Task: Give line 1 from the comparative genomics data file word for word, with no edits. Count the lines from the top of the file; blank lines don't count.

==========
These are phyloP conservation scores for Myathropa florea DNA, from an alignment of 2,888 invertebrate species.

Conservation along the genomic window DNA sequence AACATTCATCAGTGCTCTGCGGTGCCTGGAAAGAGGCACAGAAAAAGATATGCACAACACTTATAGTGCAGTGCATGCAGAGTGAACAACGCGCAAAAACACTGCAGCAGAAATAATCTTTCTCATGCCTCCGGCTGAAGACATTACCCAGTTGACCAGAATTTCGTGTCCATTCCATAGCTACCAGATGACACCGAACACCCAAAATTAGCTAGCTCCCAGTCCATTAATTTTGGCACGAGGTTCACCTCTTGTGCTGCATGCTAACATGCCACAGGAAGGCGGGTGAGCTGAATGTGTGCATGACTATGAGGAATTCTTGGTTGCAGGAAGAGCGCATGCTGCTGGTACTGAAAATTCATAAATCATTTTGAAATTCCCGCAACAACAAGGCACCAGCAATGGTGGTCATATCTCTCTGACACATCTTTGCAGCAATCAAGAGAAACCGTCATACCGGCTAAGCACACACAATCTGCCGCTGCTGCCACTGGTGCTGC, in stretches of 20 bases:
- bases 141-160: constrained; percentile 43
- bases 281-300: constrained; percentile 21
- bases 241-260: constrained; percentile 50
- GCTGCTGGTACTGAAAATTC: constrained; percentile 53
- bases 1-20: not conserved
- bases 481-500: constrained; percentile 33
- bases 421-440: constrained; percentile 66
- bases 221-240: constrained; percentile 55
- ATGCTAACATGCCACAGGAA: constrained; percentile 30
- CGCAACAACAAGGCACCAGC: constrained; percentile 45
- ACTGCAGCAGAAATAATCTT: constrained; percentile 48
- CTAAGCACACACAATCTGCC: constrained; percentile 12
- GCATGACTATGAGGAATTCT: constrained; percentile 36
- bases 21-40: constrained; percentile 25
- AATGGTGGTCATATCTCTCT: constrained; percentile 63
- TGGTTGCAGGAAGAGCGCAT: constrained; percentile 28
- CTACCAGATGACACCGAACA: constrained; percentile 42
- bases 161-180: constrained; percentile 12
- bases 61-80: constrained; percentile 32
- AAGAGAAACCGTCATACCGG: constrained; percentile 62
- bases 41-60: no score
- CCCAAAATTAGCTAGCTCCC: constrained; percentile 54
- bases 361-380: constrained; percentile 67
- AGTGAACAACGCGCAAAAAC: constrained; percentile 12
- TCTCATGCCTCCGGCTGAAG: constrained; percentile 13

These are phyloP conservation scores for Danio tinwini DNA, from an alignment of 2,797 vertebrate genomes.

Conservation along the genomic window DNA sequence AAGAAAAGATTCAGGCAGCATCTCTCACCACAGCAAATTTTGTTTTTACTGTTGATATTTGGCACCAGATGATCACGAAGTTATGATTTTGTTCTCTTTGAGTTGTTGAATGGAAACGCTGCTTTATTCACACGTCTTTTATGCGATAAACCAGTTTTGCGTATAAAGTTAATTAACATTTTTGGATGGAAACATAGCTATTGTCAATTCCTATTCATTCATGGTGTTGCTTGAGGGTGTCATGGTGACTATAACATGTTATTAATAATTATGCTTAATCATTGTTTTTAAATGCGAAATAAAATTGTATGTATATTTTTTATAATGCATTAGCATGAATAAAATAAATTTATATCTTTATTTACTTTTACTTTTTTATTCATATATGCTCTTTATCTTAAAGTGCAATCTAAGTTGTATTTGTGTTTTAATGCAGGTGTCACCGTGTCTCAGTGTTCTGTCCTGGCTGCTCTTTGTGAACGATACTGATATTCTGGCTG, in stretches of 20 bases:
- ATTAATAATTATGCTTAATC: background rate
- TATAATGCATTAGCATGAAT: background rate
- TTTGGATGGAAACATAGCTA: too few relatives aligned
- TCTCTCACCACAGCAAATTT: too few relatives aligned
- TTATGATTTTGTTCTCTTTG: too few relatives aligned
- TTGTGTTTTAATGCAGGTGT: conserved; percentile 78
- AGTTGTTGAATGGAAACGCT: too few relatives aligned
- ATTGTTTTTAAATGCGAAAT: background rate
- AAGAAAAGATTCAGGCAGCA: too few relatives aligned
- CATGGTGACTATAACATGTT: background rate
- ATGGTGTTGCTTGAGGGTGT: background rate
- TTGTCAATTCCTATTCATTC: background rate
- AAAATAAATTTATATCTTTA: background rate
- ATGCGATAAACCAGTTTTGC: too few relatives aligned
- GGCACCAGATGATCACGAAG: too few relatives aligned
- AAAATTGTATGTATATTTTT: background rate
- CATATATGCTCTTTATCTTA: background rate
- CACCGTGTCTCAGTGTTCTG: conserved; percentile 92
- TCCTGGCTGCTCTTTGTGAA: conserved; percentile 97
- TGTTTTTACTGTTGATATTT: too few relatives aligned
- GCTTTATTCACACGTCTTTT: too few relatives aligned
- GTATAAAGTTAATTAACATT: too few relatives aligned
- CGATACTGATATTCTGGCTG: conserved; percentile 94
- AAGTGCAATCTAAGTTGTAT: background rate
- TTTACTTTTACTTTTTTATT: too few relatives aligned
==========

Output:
These are phyloP conservation scores for Myathropa florea DNA, from an alignment of 2,888 invertebrate species.